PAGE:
From my understanding, martial arts are highly hierarchical, at least japanese ones. The people with more experience are supposed to take care of the ones with less experience (kohais) so they don't get hurt and learn. In turn the new people are supposed to respect the ones with more experience (senpais) and the teacher (Sensei). You can see more about that here. So it is actually rude, that you, a kohai is questioning his senpais and sensei.

Is even ruder if you do that in front of other kohais. Respect of the senpai/sensei is really important in these settings and you should be really mindful of how you express your opinions and by no means you should openly contradict your senpai or sensei in a open environment. You can discuss in private but you shoulnd't say things like you said "I like boring trainings, if you want to have fun go to the movies". I don't think you are in Japan, but this cultural aspect of martial arts is practiced in some or other level in most dojos.

Of course all the people in a dojo are humans and it is not a dictatorship so take this with a grain of salt. However you can see how you can actually practice IPS. Just in a specific way that is suitable for the environment you are in.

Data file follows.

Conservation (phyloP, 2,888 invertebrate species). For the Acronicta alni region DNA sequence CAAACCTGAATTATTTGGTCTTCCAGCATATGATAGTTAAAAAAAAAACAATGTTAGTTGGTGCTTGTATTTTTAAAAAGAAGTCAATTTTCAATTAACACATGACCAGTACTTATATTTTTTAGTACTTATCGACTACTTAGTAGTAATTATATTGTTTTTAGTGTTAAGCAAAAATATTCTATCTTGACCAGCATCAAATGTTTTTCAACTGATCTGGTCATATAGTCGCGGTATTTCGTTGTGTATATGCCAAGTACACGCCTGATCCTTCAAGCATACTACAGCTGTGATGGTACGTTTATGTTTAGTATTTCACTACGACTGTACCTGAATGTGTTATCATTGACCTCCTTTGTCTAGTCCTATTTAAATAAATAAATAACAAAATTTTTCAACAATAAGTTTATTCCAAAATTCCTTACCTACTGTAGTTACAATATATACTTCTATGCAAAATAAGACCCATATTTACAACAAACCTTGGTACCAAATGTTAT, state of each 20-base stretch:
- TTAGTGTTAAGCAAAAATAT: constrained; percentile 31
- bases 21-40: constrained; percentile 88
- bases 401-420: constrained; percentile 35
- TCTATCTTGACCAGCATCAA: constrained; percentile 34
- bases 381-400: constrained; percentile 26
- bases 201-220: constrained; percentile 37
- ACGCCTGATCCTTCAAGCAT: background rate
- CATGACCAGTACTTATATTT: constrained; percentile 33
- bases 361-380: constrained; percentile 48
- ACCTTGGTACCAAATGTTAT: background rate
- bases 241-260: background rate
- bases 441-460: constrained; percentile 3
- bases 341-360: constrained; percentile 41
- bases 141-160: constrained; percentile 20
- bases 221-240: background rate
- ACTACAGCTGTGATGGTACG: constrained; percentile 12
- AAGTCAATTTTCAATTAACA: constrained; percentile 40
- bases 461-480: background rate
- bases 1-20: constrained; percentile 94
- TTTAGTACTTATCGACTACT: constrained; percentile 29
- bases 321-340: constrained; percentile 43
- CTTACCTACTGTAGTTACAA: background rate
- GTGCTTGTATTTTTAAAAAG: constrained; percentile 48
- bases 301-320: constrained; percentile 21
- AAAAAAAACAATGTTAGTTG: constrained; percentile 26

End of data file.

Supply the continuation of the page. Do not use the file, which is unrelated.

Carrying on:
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Your situation is like this:

  • you only want the cherry from the top of the cake;
  • the instructor wants to be professional and do a proper job.

Why do I make this distinction? Because judo, just like most other physical activities, requires more than just mechanically repeating some movements. Judo being a "violent" activity, is (potentially) dangerous even if it is done properly. Done improperly, it is a recipe for diaster.

Any of the following (or both) might happen:

  • you will be seriously injured (or worse);
  • your opponent will be seriously injured (or worse);

Either way, someone might want revenge / prosecution / ... And that is exactly what your instructor wants to avoid: the trouble of doing his job recklessly.


If you ever watched martial arts movies, you will understand that:

  • the guys who lose only train the way they want;
  • the guys who win do all the "boring" stuff.

OK, they might be movies, but reality is there: fighting is a lot more than just about a "throw".


I am not involved in martial arts, but I teach argentine tango for beginners. I was able to see how bad people usually dance tango, and I feel on my body when my partners believe that they are experts to do the cool stuff, while I have to break my back supporting their weight and acrobatics.